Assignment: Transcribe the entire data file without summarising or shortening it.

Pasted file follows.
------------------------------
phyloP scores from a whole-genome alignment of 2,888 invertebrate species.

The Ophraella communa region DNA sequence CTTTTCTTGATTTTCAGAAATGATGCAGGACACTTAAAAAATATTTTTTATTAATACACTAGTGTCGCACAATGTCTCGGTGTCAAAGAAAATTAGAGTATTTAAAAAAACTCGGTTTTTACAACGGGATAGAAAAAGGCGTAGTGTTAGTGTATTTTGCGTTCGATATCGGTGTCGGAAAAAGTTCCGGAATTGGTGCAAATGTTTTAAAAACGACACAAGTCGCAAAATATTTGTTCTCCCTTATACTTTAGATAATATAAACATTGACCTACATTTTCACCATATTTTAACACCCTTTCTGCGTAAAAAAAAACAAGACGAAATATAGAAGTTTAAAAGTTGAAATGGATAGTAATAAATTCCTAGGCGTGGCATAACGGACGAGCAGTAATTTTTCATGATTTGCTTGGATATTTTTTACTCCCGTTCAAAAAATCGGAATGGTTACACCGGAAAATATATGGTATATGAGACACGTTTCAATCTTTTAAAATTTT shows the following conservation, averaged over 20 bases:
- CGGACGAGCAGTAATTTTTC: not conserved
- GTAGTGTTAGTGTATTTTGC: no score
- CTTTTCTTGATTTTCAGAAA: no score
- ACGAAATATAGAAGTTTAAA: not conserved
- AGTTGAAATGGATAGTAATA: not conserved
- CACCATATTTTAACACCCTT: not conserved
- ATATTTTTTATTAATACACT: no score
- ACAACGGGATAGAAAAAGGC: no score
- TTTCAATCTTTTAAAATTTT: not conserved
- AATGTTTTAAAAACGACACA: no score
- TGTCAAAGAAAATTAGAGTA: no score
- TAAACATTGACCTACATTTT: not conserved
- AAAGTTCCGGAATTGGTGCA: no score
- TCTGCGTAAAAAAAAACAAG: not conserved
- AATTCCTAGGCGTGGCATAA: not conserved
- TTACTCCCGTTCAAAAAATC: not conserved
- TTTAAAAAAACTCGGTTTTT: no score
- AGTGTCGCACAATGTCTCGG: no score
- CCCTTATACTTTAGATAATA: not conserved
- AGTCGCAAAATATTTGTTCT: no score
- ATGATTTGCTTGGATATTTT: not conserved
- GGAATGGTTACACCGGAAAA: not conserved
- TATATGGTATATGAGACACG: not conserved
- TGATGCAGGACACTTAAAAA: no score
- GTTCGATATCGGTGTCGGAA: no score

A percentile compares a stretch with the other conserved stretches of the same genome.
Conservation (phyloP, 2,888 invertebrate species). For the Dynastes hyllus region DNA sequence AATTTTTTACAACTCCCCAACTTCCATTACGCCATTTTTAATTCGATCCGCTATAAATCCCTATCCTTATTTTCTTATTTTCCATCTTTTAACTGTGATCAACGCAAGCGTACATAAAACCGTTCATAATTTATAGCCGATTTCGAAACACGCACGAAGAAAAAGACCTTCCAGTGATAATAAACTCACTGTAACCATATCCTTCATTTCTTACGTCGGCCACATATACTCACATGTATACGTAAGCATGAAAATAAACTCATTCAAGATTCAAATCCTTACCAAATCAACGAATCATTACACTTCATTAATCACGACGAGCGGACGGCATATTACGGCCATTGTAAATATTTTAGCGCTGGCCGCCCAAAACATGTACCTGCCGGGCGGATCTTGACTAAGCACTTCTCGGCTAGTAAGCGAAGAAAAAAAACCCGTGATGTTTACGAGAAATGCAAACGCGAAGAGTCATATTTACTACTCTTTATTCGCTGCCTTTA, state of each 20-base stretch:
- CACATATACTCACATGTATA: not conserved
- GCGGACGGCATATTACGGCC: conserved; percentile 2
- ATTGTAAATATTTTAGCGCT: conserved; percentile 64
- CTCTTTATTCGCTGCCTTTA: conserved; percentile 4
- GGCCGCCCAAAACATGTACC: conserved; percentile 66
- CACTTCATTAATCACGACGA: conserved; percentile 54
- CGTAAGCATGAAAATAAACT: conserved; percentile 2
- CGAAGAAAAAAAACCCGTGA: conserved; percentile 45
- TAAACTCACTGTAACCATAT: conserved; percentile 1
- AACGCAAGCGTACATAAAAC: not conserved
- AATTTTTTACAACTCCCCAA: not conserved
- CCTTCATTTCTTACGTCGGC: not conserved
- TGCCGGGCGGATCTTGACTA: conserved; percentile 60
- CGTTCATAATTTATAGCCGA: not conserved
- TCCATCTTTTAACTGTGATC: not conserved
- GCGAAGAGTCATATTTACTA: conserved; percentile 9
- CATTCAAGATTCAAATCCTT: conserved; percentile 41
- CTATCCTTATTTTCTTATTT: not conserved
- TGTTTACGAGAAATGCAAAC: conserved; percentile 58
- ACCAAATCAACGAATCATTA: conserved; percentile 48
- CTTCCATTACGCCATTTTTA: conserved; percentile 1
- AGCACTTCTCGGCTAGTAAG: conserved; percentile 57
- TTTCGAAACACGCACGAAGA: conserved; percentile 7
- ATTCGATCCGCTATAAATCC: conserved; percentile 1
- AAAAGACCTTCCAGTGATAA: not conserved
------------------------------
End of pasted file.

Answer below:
phyloP scores from a whole-genome alignment of 2,888 invertebrate species.

The Ophraella communa region DNA sequence CTTTTCTTGATTTTCAGAAATGATGCAGGACACTTAAAAAATATTTTTTATTAATACACTAGTGTCGCACAATGTCTCGGTGTCAAAGAAAATTAGAGTATTTAAAAAAACTCGGTTTTTACAACGGGATAGAAAAAGGCGTAGTGTTAGTGTATTTTGCGTTCGATATCGGTGTCGGAAAAAGTTCCGGAATTGGTGCAAATGTTTTAAAAACGACACAAGTCGCAAAATATTTGTTCTCCCTTATACTTTAGATAATATAAACATTGACCTACATTTTCACCATATTTTAACACCCTTTCTGCGTAAAAAAAAACAAGACGAAATATAGAAGTTTAAAAGTTGAAATGGATAGTAATAAATTCCTAGGCGTGGCATAACGGACGAGCAGTAATTTTTCATGATTTGCTTGGATATTTTTTACTCCCGTTCAAAAAATCGGAATGGTTACACCGGAAAATATATGGTATATGAGACACGTTTCAATCTTTTAAAATTTT shows the following conservation, averaged over 20 bases:
- CGGACGAGCAGTAATTTTTC: not conserved
- GTAGTGTTAGTGTATTTTGC: no score
- CTTTTCTTGATTTTCAGAAA: no score
- ACGAAATATAGAAGTTTAAA: not conserved
- AGTTGAAATGGATAGTAATA: not conserved
- CACCATATTTTAACACCCTT: not conserved
- ATATTTTTTATTAATACACT: no score
- ACAACGGGATAGAAAAAGGC: no score
- TTTCAATCTTTTAAAATTTT: not conserved
- AATGTTTTAAAAACGACACA: no score
- TGTCAAAGAAAATTAGAGTA: no score
- TAAACATTGACCTACATTTT: not conserved
- AAAGTTCCGGAATTGGTGCA: no score
- TCTGCGTAAAAAAAAACAAG: not conserved
- AATTCCTAGGCGTGGCATAA: not conserved
- TTACTCCCGTTCAAAAAATC: not conserved
- TTTAAAAAAACTCGGTTTTT: no score
- AGTGTCGCACAATGTCTCGG: no score
- CCCTTATACTTTAGATAATA: not conserved
- AGTCGCAAAATATTTGTTCT: no score
- ATGATTTGCTTGGATATTTT: not conserved
- GGAATGGTTACACCGGAAAA: not conserved
- TATATGGTATATGAGACACG: not conserved
- TGATGCAGGACACTTAAAAA: no score
- GTTCGATATCGGTGTCGGAA: no score

A percentile compares a stretch with the other conserved stretches of the same genome.
Conservation (phyloP, 2,888 invertebrate species). For the Dynastes hyllus region DNA sequence AATTTTTTACAACTCCCCAACTTCCATTACGCCATTTTTAATTCGATCCGCTATAAATCCCTATCCTTATTTTCTTATTTTCCATCTTTTAACTGTGATCAACGCAAGCGTACATAAAACCGTTCATAATTTATAGCCGATTTCGAAACACGCACGAAGAAAAAGACCTTCCAGTGATAATAAACTCACTGTAACCATATCCTTCATTTCTTACGTCGGCCACATATACTCACATGTATACGTAAGCATGAAAATAAACTCATTCAAGATTCAAATCCTTACCAAATCAACGAATCATTACACTTCATTAATCACGACGAGCGGACGGCATATTACGGCCATTGTAAATATTTTAGCGCTGGCCGCCCAAAACATGTACCTGCCGGGCGGATCTTGACTAAGCACTTCTCGGCTAGTAAGCGAAGAAAAAAAACCCGTGATGTTTACGAGAAATGCAAACGCGAAGAGTCATATTTACTACTCTTTATTCGCTGCCTTTA, state of each 20-base stretch:
- CACATATACTCACATGTATA: not conserved
- GCGGACGGCATATTACGGCC: conserved; percentile 2
- ATTGTAAATATTTTAGCGCT: conserved; percentile 64
- CTCTTTATTCGCTGCCTTTA: conserved; percentile 4
- GGCCGCCCAAAACATGTACC: conserved; percentile 66
- CACTTCATTAATCACGACGA: conserved; percentile 54
- CGTAAGCATGAAAATAAACT: conserved; percentile 2
- CGAAGAAAAAAAACCCGTGA: conserved; percentile 45
- TAAACTCACTGTAACCATAT: conserved; percentile 1
- AACGCAAGCGTACATAAAAC: not conserved
- AATTTTTTACAACTCCCCAA: not conserved
- CCTTCATTTCTTACGTCGGC: not conserved
- TGCCGGGCGGATCTTGACTA: conserved; percentile 60
- CGTTCATAATTTATAGCCGA: not conserved
- TCCATCTTTTAACTGTGATC: not conserved
- GCGAAGAGTCATATTTACTA: conserved; percentile 9
- CATTCAAGATTCAAATCCTT: conserved; percentile 41
- CTATCCTTATTTTCTTATTT: not conserved
- TGTTTACGAGAAATGCAAAC: conserved; percentile 58
- ACCAAATCAACGAATCATTA: conserved; percentile 48
- CTTCCATTACGCCATTTTTA: conserved; percentile 1
- AGCACTTCTCGGCTAGTAAG: conserved; percentile 57
- TTTCGAAACACGCACGAAGA: conserved; percentile 7
- ATTCGATCCGCTATAAATCC: conserved; percentile 1
- AAAAGACCTTCCAGTGATAA: not conserved